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Divining Currents In the Origin of Christianity


By John Dominic Crossan

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653 pp., $30

What can we know about the earliest Christians, the men and women who followed Jesus in the 30s and 40s, between his crucifixion and Paul's letters?

John Dominic Crossan tackles this question like a modern Sherlock Holmes, sifting the evidence and expounding his deductions. His method does not include, however, taking the Bible account at face value. Even the Acts of the Apostles, Crossan claims, is part of the Gospel of Luke, and such gospels "are not history."

According to Crossan, the ministry and crucifixion of Jesus had two results. While peasant followers continued to wander Galilee, Jesus' closest associates waited in Jerusalem for his triumphal return. During the 30s and 40s, the preaching of the wanderers evolved into a tradition of sayings, such as "blessed are the poor," which were ultimately written down in some of the earliest Christian documents, and then incorporated into the familiar Gospels.

As the wandering prophets went from village to village, they gathered recruits and promoted solidarity among those most threatened by Roman land acquisition. In response to their preaching, some of the poorest landowners shared community meals with those already dispossessed and together anticipated the day when God would give the land back to Israel. Some early Christian documents record details of this rural community, and its practice of a shared meal was preserved by the churches, in ritualized form, beginning in the 50s.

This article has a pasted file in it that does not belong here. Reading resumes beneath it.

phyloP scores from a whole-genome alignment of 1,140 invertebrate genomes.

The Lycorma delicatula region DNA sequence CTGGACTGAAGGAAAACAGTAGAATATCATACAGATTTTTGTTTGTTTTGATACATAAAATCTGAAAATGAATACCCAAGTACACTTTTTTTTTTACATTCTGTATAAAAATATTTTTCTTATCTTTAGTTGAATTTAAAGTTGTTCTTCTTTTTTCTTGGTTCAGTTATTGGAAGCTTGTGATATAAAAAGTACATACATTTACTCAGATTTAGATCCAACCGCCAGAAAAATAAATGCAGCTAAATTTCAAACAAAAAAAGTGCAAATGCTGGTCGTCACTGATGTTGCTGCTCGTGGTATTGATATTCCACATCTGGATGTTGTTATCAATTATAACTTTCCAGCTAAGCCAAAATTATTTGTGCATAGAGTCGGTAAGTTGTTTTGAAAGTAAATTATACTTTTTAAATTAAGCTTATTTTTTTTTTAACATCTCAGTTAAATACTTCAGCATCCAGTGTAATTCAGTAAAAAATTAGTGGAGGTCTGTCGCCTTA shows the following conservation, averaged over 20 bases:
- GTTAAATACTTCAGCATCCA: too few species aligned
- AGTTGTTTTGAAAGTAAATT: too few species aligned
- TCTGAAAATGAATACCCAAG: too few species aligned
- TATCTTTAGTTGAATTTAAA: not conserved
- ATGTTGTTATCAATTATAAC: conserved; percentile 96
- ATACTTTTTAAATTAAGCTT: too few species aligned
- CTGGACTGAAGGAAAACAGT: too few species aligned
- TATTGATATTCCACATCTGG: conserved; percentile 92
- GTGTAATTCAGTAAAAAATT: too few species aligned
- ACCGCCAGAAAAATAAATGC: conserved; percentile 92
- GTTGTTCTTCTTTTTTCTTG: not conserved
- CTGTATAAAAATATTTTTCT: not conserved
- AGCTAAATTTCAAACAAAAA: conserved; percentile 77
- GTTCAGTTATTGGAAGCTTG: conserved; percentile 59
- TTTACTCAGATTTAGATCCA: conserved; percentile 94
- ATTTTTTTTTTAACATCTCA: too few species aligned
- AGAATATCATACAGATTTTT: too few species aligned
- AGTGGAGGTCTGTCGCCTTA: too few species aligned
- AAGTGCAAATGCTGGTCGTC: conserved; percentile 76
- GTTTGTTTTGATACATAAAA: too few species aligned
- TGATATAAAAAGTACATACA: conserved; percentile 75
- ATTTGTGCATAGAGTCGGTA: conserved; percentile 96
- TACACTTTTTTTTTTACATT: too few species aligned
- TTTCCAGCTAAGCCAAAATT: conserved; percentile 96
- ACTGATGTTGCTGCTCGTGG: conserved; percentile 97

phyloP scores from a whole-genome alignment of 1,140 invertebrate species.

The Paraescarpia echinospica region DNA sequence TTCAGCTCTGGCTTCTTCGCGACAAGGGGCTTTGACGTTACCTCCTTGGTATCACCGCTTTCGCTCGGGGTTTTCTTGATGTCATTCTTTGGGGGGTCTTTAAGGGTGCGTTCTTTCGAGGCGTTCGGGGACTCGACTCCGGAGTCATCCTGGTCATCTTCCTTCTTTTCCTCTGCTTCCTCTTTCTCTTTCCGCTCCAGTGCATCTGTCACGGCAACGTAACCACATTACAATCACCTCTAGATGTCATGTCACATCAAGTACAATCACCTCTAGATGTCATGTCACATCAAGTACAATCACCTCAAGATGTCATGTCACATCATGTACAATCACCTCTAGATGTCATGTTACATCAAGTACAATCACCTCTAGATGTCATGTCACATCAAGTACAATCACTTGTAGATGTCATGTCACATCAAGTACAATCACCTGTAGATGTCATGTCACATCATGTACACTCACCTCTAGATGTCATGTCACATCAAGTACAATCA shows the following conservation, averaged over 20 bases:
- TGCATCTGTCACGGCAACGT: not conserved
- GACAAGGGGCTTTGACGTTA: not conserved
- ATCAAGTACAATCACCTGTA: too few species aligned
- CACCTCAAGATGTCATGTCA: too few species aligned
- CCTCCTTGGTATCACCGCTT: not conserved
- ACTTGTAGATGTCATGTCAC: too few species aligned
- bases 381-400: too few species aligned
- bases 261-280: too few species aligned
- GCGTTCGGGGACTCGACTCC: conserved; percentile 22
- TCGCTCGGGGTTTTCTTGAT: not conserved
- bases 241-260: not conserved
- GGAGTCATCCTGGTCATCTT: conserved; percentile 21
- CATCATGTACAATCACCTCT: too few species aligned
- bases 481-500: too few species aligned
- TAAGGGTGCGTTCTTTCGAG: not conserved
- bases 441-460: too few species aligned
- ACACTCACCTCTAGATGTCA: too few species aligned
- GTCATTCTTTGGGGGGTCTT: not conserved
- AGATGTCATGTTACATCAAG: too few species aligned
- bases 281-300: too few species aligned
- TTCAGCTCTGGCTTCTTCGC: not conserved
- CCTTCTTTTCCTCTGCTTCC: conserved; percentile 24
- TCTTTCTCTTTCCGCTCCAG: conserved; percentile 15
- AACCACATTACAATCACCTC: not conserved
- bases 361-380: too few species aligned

Meanwhile, in Jerusalem, Jesus' closest associates pored over the Hebrew scriptures, looking for every prophecy of

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his life, death, and return while they lamented his absence. By the early 40s, this combination of lament and exegesis had evolved into a passion/resurrection tradition that was also incorporated into the Gospels.

Crossan argues against the assumption that what we read in these stories is remembered history: "If there were, from the beginning, a detailed passion-resurrection story or even just a passion narrative, I would expect more evidence of it than is currently existent."

The story of Stephen stoned by Paul in the late 30s belonged to this developing passion/resurrection tradition, which Paul later adapted to the Greek culture.

Until Paul's letters began in the 50s, however, the Christian traditions had none of the flesh-denying Greek spirituality and little of the anti-Judaism that, Crossan claims, ultimately characterized Christianity. He believes denial of the flesh and anti-Judaism took Christianity in a wrong direction. "We are, for me, self-conscious flesh."

In a typical Sherlock Holmes mystery, the story ends with conclusive proof that Holmes has been right in his deductions. But Crossan has nothing but circumstantial evidence to go on, and the reader must decide whether to accept his conclusions.

For example, Crossan argues that the only healing done by Jesus or his early followers was emotional or psychosomatic. On the contrary, countless Christians find in the Gospels real healing, a real last supper, a real resurrection, and a real faith they can understand and live.

* David K. Nartonis does historical research for The First Church of Christ, Scientist, in Boston.

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